Schumaker is a veteran who understands his role on the Reds bench. Schumaker realizes that to achieve his personal big-picture dream of reaching the World Series again, he has to put his personal statistics on the back burner. Skip has been on playoff teams four times, including the World Champs 2011 Cardinals.
"My goal at this stage of my career is to win another ring," Schumaker said. "People say that but some people just want big numbers. Of course, I want to have success but there is nothing better than being the last man standing on the field—nothing better in the world. I just hope that guys here experience that . . . once you taste that, you want it back. That's what I want. Helping guys get there is a good thing."
To get there, Schumaker knows that would mean less playing time, personally.
"I was telling Jay Bruce the other day that if I play more than starting a few games, we've got problems," Schumaker said. "I expect everybody in our starting lineup to play 150-plus games. If you see the really good teams, very rarely is their starting lineup taking days off."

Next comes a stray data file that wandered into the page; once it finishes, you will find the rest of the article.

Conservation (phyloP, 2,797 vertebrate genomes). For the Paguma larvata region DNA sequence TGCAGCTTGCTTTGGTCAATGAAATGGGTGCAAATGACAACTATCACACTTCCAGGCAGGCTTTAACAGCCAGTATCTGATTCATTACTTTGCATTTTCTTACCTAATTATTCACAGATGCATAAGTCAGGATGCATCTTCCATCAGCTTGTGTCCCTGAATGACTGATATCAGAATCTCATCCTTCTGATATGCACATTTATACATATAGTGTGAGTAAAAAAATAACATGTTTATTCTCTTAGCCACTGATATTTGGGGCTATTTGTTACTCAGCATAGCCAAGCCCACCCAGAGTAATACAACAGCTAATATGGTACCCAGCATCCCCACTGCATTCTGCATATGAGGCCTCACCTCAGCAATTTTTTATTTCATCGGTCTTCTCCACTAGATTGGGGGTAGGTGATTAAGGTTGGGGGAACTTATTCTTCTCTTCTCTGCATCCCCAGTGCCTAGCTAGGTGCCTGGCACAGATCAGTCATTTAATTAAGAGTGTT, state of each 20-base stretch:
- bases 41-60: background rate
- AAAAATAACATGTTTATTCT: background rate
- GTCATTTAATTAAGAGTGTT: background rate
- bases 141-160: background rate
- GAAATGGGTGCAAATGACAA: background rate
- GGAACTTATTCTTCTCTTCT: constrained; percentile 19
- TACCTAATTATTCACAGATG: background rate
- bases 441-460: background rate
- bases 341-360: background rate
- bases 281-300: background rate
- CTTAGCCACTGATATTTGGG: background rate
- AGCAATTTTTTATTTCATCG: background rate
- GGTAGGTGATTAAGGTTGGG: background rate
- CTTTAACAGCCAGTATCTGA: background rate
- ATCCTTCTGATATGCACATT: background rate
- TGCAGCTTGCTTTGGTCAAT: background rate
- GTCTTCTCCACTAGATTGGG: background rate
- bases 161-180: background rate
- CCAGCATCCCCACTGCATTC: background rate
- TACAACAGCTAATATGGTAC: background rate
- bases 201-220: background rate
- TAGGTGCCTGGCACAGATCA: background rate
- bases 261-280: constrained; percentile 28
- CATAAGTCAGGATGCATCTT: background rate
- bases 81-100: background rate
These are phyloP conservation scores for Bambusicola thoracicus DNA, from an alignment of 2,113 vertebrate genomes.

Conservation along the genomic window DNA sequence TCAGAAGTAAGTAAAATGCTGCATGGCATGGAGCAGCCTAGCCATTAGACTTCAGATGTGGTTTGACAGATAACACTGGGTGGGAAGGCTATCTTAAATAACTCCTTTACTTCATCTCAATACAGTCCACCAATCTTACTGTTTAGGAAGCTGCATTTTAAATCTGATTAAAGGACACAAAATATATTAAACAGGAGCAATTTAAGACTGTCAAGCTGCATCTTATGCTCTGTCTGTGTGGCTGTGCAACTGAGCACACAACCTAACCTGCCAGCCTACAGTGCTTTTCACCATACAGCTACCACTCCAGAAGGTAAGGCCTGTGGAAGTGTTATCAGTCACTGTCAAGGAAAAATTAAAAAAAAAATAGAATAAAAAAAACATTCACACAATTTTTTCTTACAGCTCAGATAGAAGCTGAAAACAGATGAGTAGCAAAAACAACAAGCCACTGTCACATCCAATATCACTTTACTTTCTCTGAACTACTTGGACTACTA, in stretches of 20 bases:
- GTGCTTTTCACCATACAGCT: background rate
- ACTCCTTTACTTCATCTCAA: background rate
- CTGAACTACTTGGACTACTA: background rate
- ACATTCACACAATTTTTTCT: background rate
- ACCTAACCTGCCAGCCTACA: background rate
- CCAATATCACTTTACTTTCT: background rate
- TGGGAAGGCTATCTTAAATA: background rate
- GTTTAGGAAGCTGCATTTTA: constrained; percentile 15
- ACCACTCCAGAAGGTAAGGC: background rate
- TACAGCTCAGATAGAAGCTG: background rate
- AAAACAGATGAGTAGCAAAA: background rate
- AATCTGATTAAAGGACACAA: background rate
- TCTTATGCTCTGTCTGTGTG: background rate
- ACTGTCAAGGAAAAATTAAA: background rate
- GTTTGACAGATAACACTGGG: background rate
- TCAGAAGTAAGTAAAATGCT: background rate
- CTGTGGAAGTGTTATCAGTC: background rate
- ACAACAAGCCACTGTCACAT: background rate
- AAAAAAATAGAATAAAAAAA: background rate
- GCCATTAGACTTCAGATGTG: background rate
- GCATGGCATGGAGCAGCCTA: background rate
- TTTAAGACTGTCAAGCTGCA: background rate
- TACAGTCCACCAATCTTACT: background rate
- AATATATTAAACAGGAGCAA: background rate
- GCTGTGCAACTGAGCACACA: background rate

Schumaker can play all three outfield positions and second base.
"I expect that to happen. That means we are doing really good. That's what I'm hoping for," Schumaker said. "You don't want your bench guys starting 50-80 games. That means we've got problems, and injury problems." (Mark Sheldon - MLB.com - March 13, 2015)
Schumaker said he got the nickname "Skip" from his dad during his Tee ball days. There were already a few boys with the name Jared on the team, so his dad said with all his athleticism he still was not able to skip, thus he started calling him "Skip."
- In 2015, Skip was driving a TLS Mercedes.